Game Info:

Drifting Lands
Developed by: Alkemi
Published by: Alkemi
Release date: June 5, 2017
Available on: macOS, Windows
Genre: Shoot 'em Up
Number of players: Single-player
ESRB Rating: Not rated
Price: $18.99

Thank you Alkemi for sending us this game to review!

Citizens of the Ark live together or die together. They are the few survivors of worldwide devastation that wiped out billions of humans and robots. Together they piece together ships and try to make a living in space, but now they are under attack and must continue to fight for their survival.

When you first launch the game, you’ll have to select one of two difficulty levels and a ship. In the Forgiving mode you won’t ever lose your ship and all of your broken equipment can be repaired (for a fee) and is never destroyed. Normal mode allows for complete ship and component loss. Ships are not cheap, but if you get another and are low on funds, free base components are available to get you flying again.

There are three different ship classes and they each have their own strengths and weaknesses. You can always buy the other types later on in the game, funds permitting. The Interceptor is fast and has good firepower; its only drawback is that it only has two armor slots. The Marauder is a more balanced ship that provides three armor slots. If you’re looking for a tough ship then you’ll want the Sentinel with four armor slots. It’s the slowest ship out of the bunch.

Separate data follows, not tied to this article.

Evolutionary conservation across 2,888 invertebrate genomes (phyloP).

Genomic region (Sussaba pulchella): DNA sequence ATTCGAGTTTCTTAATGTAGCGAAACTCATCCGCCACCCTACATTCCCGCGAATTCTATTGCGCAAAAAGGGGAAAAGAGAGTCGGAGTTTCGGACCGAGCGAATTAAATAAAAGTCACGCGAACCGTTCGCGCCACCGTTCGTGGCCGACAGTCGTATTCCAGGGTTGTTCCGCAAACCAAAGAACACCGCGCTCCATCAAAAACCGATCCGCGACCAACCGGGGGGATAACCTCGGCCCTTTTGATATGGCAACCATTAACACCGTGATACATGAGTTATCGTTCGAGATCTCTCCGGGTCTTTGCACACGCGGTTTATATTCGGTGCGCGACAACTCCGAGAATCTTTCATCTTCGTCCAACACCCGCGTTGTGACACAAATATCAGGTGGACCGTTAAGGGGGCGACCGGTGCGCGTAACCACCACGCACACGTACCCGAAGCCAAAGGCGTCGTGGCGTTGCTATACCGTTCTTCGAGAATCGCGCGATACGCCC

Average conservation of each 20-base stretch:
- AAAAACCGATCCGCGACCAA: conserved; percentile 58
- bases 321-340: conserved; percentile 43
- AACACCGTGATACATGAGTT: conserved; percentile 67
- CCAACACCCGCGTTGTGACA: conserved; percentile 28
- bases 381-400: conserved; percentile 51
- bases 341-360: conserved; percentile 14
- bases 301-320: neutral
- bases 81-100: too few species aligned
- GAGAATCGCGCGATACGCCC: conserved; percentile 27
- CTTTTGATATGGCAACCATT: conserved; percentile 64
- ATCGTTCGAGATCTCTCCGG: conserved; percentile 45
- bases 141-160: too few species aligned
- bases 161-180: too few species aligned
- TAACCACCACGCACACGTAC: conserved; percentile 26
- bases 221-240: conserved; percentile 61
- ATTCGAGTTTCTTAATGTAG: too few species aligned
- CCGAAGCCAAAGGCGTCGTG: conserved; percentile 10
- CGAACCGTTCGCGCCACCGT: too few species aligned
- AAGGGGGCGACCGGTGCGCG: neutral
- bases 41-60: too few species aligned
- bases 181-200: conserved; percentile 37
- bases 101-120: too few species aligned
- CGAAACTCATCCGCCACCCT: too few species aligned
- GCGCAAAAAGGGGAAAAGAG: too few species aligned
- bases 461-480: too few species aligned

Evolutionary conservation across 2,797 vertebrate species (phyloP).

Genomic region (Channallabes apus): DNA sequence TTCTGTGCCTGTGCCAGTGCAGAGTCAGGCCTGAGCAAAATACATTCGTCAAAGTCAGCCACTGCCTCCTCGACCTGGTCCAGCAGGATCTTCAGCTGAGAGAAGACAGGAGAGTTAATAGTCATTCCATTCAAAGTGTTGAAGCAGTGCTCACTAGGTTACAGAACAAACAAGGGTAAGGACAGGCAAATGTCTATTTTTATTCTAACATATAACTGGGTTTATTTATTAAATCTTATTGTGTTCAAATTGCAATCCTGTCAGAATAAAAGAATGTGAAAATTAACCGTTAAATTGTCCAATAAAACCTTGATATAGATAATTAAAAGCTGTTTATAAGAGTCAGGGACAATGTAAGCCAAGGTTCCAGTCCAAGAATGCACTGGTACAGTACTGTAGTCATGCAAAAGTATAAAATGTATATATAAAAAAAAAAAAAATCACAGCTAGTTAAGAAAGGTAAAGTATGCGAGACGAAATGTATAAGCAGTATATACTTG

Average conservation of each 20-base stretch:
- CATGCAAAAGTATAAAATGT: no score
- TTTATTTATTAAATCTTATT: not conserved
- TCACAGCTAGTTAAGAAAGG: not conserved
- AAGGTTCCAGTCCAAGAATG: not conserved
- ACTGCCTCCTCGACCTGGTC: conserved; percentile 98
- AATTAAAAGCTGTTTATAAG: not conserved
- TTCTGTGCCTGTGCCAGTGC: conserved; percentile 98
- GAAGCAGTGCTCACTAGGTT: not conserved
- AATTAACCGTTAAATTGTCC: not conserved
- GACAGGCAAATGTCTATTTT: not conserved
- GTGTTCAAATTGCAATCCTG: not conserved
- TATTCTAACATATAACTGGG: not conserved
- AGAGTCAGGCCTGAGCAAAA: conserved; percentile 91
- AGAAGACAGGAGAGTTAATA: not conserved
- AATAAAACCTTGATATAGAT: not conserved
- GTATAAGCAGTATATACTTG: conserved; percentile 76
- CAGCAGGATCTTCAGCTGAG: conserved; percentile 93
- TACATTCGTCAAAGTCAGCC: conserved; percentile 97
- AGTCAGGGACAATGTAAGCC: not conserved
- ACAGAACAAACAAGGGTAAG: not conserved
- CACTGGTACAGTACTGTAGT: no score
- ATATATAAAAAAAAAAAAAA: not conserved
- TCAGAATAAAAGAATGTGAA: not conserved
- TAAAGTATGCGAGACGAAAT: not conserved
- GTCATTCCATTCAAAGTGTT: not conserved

Strong Points: Fun and challenging shoot 'em up gameplay with RPG elements for upgrading various ship components for the best configuration possible
Weak Points: No voice acting; good but repetitive soundtrack
Moral Warnings: Language (hell, d*mn, sh*t); drinking/drunkenness; religion shown in a negative light; meditation and references to mother nature; optional smuggling quests

Like many 2D shoot 'em ups your ship has a hit zone that will deplete the shield when it comes in contact with enemy ships or their bullets and/or lasers. Once the shield is gone, your ship’s HP will start to drain. It is always advisable to manually retreat and keep your cargo and credits you have earned instead of losing all of it by relying on the auto retreat module. Without the auto retreat module you could lose more than your current cargo and credits. Even with manual or auto retreating you still have a chance of stuff breaking, or having the retreat fail altogether. Be sure to read each equip-able item’s flaws before attaching it to your vessel.

Your ship has three main attributes: structure, power, and navigation. Depending on the model of the ship, the maximum amount of points you can assign varies. You can purchase and assign points until the maximum amount is reached or your wallet is empty. Many of the components you install will raise and possibly lower these attributes for you. Higher level items have a required minimum amount needed before you can install it. Like many good RPGs, better equipment is just a mission away.